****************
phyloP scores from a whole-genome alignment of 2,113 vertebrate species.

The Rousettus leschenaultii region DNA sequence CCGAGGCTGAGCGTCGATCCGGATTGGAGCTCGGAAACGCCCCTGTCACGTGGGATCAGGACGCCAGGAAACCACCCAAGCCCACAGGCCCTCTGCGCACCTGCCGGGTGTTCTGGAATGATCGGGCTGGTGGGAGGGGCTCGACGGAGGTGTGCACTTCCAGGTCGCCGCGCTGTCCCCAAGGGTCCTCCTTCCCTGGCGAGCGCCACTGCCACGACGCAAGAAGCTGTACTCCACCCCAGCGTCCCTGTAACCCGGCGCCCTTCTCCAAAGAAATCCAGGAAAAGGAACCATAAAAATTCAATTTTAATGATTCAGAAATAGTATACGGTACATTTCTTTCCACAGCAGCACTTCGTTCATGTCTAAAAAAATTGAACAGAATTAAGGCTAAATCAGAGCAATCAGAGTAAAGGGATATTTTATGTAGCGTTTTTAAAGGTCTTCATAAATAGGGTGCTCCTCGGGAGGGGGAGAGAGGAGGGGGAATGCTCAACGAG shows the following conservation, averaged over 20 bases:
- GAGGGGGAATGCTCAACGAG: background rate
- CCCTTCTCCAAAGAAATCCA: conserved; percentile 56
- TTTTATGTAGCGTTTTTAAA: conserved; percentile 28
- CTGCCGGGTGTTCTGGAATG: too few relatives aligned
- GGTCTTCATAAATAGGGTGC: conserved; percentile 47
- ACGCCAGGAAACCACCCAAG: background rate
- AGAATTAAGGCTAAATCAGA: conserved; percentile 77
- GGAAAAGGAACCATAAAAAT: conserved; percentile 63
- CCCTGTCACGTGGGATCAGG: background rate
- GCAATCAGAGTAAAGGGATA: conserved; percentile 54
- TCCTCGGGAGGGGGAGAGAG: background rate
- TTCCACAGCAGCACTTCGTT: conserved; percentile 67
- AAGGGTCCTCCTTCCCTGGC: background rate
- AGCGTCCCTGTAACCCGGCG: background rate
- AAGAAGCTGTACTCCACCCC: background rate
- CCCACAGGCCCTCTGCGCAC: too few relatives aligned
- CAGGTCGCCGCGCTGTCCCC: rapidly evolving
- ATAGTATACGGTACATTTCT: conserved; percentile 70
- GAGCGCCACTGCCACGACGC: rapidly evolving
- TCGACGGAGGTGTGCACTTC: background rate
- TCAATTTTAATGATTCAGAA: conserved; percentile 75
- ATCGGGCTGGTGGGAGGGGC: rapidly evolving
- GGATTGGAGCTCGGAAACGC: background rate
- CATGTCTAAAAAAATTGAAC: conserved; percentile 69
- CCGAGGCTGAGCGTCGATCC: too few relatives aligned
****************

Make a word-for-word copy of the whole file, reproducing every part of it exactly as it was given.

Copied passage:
phyloP scores from a whole-genome alignment of 2,113 vertebrate species.

The Rousettus leschenaultii region DNA sequence CCGAGGCTGAGCGTCGATCCGGATTGGAGCTCGGAAACGCCCCTGTCACGTGGGATCAGGACGCCAGGAAACCACCCAAGCCCACAGGCCCTCTGCGCACCTGCCGGGTGTTCTGGAATGATCGGGCTGGTGGGAGGGGCTCGACGGAGGTGTGCACTTCCAGGTCGCCGCGCTGTCCCCAAGGGTCCTCCTTCCCTGGCGAGCGCCACTGCCACGACGCAAGAAGCTGTACTCCACCCCAGCGTCCCTGTAACCCGGCGCCCTTCTCCAAAGAAATCCAGGAAAAGGAACCATAAAAATTCAATTTTAATGATTCAGAAATAGTATACGGTACATTTCTTTCCACAGCAGCACTTCGTTCATGTCTAAAAAAATTGAACAGAATTAAGGCTAAATCAGAGCAATCAGAGTAAAGGGATATTTTATGTAGCGTTTTTAAAGGTCTTCATAAATAGGGTGCTCCTCGGGAGGGGGAGAGAGGAGGGGGAATGCTCAACGAG shows the following conservation, averaged over 20 bases:
- GAGGGGGAATGCTCAACGAG: background rate
- CCCTTCTCCAAAGAAATCCA: conserved; percentile 56
- TTTTATGTAGCGTTTTTAAA: conserved; percentile 28
- CTGCCGGGTGTTCTGGAATG: too few relatives aligned
- GGTCTTCATAAATAGGGTGC: conserved; percentile 47
- ACGCCAGGAAACCACCCAAG: background rate
- AGAATTAAGGCTAAATCAGA: conserved; percentile 77
- GGAAAAGGAACCATAAAAAT: conserved; percentile 63
- CCCTGTCACGTGGGATCAGG: background rate
- GCAATCAGAGTAAAGGGATA: conserved; percentile 54
- TCCTCGGGAGGGGGAGAGAG: background rate
- TTCCACAGCAGCACTTCGTT: conserved; percentile 67
- AAGGGTCCTCCTTCCCTGGC: background rate
- AGCGTCCCTGTAACCCGGCG: background rate
- AAGAAGCTGTACTCCACCCC: background rate
- CCCACAGGCCCTCTGCGCAC: too few relatives aligned
- CAGGTCGCCGCGCTGTCCCC: rapidly evolving
- ATAGTATACGGTACATTTCT: conserved; percentile 70
- GAGCGCCACTGCCACGACGC: rapidly evolving
- TCGACGGAGGTGTGCACTTC: background rate
- TCAATTTTAATGATTCAGAA: conserved; percentile 75
- ATCGGGCTGGTGGGAGGGGC: rapidly evolving
- GGATTGGAGCTCGGAAACGC: background rate
- CATGTCTAAAAAAATTGAAC: conserved; percentile 69
- CCGAGGCTGAGCGTCGATCC: too few relatives aligned